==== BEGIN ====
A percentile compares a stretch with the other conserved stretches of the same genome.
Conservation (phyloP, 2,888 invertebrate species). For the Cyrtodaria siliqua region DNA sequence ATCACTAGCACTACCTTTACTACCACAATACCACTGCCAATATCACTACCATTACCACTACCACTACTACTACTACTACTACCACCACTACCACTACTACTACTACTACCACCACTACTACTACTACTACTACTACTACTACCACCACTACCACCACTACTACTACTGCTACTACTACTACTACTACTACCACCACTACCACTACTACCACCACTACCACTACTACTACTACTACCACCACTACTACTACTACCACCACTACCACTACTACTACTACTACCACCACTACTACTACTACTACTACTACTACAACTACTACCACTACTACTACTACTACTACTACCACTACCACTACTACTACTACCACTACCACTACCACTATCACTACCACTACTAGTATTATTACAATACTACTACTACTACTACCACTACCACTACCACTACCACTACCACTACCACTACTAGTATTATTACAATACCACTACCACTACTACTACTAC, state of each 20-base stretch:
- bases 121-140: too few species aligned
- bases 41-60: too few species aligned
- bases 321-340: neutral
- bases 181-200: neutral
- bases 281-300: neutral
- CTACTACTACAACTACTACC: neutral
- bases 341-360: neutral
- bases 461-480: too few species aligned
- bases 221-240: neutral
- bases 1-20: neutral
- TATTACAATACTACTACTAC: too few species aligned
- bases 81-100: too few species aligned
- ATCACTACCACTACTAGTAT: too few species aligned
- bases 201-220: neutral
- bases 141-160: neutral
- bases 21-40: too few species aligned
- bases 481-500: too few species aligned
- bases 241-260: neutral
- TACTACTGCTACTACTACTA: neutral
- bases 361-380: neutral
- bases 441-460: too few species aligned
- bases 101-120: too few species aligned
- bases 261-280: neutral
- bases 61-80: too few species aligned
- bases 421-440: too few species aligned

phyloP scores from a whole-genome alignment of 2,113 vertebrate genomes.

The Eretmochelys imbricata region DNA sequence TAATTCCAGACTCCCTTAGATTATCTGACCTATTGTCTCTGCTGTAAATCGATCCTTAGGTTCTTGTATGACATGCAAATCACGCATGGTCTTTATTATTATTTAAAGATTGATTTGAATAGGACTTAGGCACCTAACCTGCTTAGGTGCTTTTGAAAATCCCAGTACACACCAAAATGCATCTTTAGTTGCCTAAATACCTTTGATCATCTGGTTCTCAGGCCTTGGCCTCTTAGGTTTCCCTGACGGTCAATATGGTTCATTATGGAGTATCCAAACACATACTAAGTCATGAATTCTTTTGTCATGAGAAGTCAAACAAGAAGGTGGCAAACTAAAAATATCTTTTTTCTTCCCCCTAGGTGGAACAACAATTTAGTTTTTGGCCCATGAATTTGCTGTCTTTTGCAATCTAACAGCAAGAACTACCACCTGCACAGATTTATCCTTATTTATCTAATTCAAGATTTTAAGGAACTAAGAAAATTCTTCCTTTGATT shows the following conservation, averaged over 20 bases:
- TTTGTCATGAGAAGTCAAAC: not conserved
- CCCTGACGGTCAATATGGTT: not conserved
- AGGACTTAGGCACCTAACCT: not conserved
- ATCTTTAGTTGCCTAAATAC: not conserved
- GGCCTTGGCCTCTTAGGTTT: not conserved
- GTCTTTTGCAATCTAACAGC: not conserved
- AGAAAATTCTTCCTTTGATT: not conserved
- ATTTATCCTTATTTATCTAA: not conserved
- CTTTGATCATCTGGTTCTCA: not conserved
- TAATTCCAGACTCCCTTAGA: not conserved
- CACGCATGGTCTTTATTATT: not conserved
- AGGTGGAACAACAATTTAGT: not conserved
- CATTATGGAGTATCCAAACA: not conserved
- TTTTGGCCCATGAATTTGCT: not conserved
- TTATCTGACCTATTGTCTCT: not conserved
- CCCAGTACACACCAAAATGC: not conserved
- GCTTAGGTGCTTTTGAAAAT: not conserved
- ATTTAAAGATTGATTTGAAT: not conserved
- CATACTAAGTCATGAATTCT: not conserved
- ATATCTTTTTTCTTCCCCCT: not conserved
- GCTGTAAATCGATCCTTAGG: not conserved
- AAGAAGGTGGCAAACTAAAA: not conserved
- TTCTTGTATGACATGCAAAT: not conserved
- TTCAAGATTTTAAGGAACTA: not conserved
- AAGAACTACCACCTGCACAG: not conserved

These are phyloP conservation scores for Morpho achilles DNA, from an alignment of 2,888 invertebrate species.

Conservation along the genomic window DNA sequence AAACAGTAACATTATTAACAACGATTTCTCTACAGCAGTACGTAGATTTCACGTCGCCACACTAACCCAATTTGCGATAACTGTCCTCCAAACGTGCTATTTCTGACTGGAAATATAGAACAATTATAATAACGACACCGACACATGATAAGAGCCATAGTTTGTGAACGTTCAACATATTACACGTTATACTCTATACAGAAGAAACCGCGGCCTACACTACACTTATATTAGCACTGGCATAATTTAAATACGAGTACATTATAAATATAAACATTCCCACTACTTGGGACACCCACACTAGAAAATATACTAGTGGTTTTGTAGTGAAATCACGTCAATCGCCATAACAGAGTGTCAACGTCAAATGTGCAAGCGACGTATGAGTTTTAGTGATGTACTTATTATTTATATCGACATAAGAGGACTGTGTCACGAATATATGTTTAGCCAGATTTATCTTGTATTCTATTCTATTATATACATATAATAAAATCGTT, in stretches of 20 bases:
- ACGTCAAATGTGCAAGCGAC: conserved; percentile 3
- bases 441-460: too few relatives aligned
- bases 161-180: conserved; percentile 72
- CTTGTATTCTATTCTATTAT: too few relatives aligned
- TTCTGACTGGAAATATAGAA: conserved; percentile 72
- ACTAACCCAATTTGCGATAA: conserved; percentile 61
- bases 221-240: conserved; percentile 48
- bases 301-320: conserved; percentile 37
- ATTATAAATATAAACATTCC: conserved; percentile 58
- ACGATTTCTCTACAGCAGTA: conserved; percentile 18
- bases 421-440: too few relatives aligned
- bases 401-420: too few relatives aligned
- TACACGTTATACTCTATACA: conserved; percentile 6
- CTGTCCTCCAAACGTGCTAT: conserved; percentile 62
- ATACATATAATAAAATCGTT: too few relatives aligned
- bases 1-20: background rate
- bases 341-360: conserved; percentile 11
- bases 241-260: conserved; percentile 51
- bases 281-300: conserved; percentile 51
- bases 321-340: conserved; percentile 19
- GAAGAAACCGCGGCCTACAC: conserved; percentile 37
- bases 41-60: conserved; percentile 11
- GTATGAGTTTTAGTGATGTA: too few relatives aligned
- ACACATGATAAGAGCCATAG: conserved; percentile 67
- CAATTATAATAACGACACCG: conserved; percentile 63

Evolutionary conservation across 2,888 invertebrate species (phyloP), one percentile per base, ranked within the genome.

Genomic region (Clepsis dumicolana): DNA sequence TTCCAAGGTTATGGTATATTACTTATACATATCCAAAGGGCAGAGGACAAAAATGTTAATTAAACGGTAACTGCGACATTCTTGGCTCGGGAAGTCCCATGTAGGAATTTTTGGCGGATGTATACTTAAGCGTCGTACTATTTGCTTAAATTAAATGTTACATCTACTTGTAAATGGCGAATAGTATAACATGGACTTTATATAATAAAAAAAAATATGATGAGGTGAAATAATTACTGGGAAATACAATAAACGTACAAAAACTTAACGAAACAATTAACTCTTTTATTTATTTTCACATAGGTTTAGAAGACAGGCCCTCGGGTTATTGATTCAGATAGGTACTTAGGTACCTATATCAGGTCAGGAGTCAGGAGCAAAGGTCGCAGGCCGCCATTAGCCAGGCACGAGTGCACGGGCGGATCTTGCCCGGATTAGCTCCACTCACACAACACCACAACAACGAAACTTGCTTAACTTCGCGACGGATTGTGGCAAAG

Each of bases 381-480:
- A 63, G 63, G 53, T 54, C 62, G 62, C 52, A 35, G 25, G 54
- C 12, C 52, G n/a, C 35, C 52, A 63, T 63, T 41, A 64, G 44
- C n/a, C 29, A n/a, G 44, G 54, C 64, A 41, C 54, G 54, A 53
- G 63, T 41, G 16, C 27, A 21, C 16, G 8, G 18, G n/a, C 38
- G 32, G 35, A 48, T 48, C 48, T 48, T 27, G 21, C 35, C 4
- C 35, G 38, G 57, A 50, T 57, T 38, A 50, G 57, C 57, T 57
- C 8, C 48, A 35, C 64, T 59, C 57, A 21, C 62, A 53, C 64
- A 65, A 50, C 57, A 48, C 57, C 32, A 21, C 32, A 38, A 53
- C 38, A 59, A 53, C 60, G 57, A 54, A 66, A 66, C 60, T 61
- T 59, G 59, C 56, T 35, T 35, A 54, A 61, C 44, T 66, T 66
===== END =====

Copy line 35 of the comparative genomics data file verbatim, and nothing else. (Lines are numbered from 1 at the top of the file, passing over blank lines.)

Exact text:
- GTCTTTTGCAATCTAACAGC: not conserved